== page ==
requirements be explored. requirements be explored.
7. IANA considerations 7. Relevance to non-commercial deployments
While the impetus for this memo was to discuss issues related to the
state of current multicasting protocols deployed for commercial,
large-scale multicasting and their capabilities to provide receiver
access control. Many of the issues discussed in this memo may be
relevant to non-commercial situations, as well.
8. IANA considerations
This memo does not raise any IANA consideration issues. This memo does not raise any IANA consideration issues.
8. Security considerations 9. Security considerations
This memo does not raise any new security issues which are not This memo does not raise any new security issues which are not
already existing in original protocols. Enhancement of multicast already existing in original protocols. Enhancement of multicast
access control capabilities may enhance security performance. access control capabilities may enhance security performance.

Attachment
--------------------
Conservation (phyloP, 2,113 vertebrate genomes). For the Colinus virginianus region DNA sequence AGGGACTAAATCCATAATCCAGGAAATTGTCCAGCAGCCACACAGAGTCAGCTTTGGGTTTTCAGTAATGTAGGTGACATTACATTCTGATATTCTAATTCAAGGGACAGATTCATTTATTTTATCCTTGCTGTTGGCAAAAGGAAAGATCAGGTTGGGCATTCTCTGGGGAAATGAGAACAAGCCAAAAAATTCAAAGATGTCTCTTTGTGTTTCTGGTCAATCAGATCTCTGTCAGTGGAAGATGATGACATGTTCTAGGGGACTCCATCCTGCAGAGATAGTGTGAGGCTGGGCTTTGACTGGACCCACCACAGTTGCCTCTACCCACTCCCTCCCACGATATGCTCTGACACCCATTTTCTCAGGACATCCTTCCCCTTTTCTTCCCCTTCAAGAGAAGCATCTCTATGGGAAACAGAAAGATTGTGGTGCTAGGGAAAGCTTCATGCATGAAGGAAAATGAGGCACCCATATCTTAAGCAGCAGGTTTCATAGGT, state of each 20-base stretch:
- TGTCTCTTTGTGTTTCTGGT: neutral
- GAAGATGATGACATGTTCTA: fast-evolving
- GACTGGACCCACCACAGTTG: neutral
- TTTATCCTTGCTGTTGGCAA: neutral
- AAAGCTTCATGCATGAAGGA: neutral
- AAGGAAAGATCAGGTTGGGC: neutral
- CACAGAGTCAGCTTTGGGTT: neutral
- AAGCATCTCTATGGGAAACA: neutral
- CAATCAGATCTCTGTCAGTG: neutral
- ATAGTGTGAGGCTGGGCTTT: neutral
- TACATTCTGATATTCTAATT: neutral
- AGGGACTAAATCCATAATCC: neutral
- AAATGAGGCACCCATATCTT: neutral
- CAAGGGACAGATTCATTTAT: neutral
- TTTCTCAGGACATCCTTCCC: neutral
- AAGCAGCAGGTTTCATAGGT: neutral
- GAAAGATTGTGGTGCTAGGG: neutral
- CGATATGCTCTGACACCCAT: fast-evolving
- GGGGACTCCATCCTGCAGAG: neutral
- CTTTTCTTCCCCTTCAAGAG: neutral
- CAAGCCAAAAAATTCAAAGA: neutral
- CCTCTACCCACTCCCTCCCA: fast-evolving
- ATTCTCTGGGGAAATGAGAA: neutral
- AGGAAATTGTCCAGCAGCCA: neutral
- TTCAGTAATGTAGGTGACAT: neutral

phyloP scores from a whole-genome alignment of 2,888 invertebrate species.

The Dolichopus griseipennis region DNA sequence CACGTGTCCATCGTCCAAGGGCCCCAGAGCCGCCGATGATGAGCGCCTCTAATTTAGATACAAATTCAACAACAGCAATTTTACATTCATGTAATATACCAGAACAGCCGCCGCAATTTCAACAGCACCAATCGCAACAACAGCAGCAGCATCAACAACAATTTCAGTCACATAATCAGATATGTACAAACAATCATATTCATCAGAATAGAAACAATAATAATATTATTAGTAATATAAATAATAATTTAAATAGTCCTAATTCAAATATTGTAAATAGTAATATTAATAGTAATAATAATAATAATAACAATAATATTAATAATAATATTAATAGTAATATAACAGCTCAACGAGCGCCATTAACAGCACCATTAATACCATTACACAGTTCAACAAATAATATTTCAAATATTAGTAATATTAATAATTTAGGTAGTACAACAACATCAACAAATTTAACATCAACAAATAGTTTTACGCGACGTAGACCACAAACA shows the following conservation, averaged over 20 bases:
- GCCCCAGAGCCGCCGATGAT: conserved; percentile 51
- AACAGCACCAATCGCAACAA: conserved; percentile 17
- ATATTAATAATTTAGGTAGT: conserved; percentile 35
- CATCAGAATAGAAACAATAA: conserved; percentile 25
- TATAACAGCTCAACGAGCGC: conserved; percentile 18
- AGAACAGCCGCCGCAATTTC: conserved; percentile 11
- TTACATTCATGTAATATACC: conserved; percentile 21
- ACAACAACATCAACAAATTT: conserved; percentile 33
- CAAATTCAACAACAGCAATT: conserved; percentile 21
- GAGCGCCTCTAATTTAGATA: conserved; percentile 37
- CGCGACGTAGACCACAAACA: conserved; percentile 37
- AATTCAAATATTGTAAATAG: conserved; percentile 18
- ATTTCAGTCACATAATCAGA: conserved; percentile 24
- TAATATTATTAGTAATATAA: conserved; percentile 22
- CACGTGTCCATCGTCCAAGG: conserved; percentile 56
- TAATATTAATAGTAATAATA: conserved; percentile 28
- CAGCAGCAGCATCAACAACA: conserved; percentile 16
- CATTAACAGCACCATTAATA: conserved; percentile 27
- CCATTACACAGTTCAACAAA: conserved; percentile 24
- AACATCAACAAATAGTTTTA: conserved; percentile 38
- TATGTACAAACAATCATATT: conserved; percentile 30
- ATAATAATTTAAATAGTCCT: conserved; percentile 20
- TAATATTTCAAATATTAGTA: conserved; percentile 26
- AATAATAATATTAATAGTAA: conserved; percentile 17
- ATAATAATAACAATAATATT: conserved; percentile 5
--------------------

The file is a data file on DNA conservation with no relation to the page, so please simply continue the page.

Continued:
9. Conclusion 10. Conclusion
Issues such as user identification, access-control, tracking and Issues such as user identification, access-control, tracking and
billing are common requirements for many content delivery services billing are common requirements for many content delivery services
(CDS) systems. When CDS systems employ multicasting with (CDS) systems. When CDS systems employ multicasting with
architectures based on currently existing multicasting standards, it architectures based on currently existing multicasting standards, it
is often necessary to deploy non-standardized solutions to meet is often necessary to deploy non-standardized solutions to meet